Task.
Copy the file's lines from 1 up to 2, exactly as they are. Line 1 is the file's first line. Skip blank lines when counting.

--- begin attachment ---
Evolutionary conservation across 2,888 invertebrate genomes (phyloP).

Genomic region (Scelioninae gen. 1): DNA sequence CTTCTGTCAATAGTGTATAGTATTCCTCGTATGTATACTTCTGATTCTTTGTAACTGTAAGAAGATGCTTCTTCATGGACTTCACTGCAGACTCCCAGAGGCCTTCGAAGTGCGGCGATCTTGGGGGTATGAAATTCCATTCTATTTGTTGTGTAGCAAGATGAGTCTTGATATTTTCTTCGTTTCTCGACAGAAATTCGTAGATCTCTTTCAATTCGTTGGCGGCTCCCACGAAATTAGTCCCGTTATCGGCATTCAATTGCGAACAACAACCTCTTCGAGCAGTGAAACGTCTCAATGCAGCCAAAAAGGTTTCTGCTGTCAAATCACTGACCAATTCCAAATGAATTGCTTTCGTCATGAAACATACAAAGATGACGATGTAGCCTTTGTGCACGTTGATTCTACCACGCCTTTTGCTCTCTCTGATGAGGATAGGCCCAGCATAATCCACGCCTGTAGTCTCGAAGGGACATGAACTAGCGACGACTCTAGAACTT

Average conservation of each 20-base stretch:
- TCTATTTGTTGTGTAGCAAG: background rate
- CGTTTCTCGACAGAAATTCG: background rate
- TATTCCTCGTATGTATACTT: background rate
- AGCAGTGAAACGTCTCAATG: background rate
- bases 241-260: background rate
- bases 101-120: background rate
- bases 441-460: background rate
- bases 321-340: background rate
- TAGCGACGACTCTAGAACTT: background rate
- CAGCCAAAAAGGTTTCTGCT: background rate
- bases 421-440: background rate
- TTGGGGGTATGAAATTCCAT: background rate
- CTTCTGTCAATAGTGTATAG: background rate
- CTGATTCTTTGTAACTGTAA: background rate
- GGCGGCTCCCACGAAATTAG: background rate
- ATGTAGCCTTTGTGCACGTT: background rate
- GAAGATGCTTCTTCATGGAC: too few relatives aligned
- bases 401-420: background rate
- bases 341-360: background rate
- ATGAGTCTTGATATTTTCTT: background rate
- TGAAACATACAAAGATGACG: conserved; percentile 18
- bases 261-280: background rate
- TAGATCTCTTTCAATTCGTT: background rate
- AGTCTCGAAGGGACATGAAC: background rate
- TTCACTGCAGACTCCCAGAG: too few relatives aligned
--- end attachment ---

Evolutionary conservation across 2,888 invertebrate genomes (phyloP).

Genomic region (Scelioninae gen. 1): DNA sequence CTTCTGTCAATAGTGTATAGTATTCCTCGTATGTATACTTCTGATTCTTTGTAACTGTAAGAAGATGCTTCTTCATGGACTTCACTGCAGACTCCCAGAGGCCTTCGAAGTGCGGCGATCTTGGGGGTATGAAATTCCATTCTATTTGTTGTGTAGCAAGATGAGTCTTGATATTTTCTTCGTTTCTCGACAGAAATTCGTAGATCTCTTTCAATTCGTTGGCGGCTCCCACGAAATTAGTCCCGTTATCGGCATTCAATTGCGAACAACAACCTCTTCGAGCAGTGAAACGTCTCAATGCAGCCAAAAAGGTTTCTGCTGTCAAATCACTGACCAATTCCAAATGAATTGCTTTCGTCATGAAACATACAAAGATGACGATGTAGCCTTTGTGCACGTTGATTCTACCACGCCTTTTGCTCTCTCTGATGAGGATAGGCCCAGCATAATCCACGCCTGTAGTCTCGAAGGGACATGAACTAGCGACGACTCTAGAACTT